Updated: 5:00 p.m. CST
TOPEKA, Kan. — The state’s business climate would suffer if legislators grant special legal protections to Kansas residents, companies and groups that object to gay marriage for religious reasons, critics argued Thursday in a failed attempt to block the plan from advancing.
The Kansas House gave first-round approval to the so-called “religious freedom” proposal to shield people who don’t want to participate in same-sex weddings should the courts eventually overturn the state’s gay-marriage ban.
The bill would prohibit government sanctions or anti-discrimination lawsuits against Kansans citing religious beliefs about marriage for refusing to recognize a union or to provide goods, services, accommodations or employment benefits to couples.
After approving the measure 72-42, the House is set to take another, final vote Wednesday, when it’s expected to pass and go to the Senate. Supporters described the bill as a narrowly drawn measure that allow s Kansans to live out their religious beliefs when it comes to marriage.
Critics argue the bill would encourage discrimination against gays and lesbians. They also zeroed in on language extending some legal protections to individual workers and government employees, even if their views and the boss’ conflict.
Rep. Susan Concannon, a Beloit Republican, said small business owners have told her they’re concerned that they’d be unable to enforce their own policies.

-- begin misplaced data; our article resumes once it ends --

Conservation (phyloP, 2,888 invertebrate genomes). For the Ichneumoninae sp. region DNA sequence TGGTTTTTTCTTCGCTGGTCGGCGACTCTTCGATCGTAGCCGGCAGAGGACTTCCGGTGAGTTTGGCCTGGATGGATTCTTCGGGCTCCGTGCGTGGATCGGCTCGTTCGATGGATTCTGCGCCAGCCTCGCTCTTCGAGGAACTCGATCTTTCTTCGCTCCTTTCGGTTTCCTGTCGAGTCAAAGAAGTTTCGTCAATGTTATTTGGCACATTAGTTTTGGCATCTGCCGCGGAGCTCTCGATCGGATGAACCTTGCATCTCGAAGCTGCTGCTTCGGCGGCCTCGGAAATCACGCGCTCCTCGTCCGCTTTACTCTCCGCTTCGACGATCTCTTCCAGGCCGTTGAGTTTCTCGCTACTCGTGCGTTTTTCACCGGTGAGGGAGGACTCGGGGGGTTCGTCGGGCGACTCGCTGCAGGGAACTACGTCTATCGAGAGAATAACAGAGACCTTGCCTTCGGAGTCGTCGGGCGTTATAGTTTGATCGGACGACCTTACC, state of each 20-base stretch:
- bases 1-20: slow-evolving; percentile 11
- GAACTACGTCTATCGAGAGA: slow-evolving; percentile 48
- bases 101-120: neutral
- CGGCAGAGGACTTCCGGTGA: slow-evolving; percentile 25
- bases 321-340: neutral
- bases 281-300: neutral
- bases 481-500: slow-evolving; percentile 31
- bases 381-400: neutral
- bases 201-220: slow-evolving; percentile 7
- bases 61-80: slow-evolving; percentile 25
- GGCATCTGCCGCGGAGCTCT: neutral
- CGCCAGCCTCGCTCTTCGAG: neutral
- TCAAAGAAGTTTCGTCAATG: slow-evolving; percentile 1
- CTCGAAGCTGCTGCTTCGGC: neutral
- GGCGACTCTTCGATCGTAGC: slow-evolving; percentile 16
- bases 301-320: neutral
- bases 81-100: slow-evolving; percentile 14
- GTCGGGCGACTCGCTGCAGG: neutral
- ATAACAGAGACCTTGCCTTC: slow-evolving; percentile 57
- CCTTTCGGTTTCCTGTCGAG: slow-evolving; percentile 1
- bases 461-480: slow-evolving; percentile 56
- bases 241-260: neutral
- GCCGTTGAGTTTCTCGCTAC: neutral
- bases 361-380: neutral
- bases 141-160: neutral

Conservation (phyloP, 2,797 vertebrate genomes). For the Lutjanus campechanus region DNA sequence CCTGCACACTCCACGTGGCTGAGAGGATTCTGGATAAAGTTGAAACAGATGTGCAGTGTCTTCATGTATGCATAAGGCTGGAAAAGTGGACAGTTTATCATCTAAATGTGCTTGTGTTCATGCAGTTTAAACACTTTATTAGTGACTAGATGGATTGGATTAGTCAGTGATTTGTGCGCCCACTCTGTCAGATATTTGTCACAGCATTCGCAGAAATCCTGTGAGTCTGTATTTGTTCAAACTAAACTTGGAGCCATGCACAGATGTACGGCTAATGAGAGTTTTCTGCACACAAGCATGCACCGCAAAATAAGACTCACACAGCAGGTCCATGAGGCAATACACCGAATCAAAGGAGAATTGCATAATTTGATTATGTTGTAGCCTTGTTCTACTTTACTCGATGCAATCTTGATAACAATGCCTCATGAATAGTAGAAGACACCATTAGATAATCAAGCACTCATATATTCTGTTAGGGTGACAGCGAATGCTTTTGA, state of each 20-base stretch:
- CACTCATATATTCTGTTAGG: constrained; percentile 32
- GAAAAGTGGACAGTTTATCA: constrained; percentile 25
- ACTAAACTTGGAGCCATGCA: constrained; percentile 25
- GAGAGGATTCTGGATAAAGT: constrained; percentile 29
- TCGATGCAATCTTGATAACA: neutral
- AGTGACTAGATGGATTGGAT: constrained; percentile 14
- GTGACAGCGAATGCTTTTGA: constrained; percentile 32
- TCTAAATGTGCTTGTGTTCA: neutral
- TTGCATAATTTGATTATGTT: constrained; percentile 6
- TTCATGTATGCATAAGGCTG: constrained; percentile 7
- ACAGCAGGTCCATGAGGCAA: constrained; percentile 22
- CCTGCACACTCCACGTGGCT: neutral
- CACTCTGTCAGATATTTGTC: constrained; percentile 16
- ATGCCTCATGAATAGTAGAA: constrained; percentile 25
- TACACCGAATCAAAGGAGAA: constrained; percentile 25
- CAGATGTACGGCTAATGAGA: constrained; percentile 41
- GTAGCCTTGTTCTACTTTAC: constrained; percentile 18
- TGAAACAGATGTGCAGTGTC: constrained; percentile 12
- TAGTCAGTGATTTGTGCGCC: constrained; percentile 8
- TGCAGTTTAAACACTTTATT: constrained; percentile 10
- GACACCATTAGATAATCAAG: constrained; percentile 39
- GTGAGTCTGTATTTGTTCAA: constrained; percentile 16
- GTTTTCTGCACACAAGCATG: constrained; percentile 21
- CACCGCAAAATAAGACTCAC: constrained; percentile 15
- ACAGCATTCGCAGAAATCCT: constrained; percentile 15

“They are stakeholders and have an interest in this particular piece of legislation,” she said.
Rep. John Wilson, a Lawrence Democrat, said enacting the measure will drive away businesses committed to equal treatment for gays, lesbians, bi-sexual and transgender employees.
“We must create a pro-business environment,” he said, adding that non-discrimination policies are routine for large companies.
Supporters of the bill said any scenarios involving widespread discrimination are far-fetched. They also said nothing in the bill prevents a business owner from disciplining an employee for violating company policies.
Meanwhile, backers of the bill said the state needs to act quickly. Federal judges in Oklahoma and Utah recently struck down those states’ gay-marriage bans, and they’re covered by the same federal appeals court circuit as Kansas.
“It’s substantially likely that within a year or so, court action will be taken that will change the definition of marriage in the state of Kansas,” said House Judiciary Committee Chairman Lance Kinzer, an Olathe Republican who opposes gay marriage.
Backers haven’t cited cases in Kansas of threatened lawsuits or government sanctions over someone’s refusal to provide goods or services to same-sex couples.
But a state agency in Oregon and a Colorado administrative law judge recently found that bakers refusing to make wedding cakes for same-sex ceremonies had discriminated against the couples, though neither state recognizes gay marriages. Cases in other states have involved refusals to provide flowers or take photos.
Kansas’ anti-discrimination laws don’t cover bias based on sexual orientation or gender identification. But Michael Schuttloffel, executive director of the Kansas Catholic Conference, said if a court strikes down the state’s gay-marriage ban, “the legal landscape dramatically changes.”
“The whole point of this is to provide some clarity,” he said.
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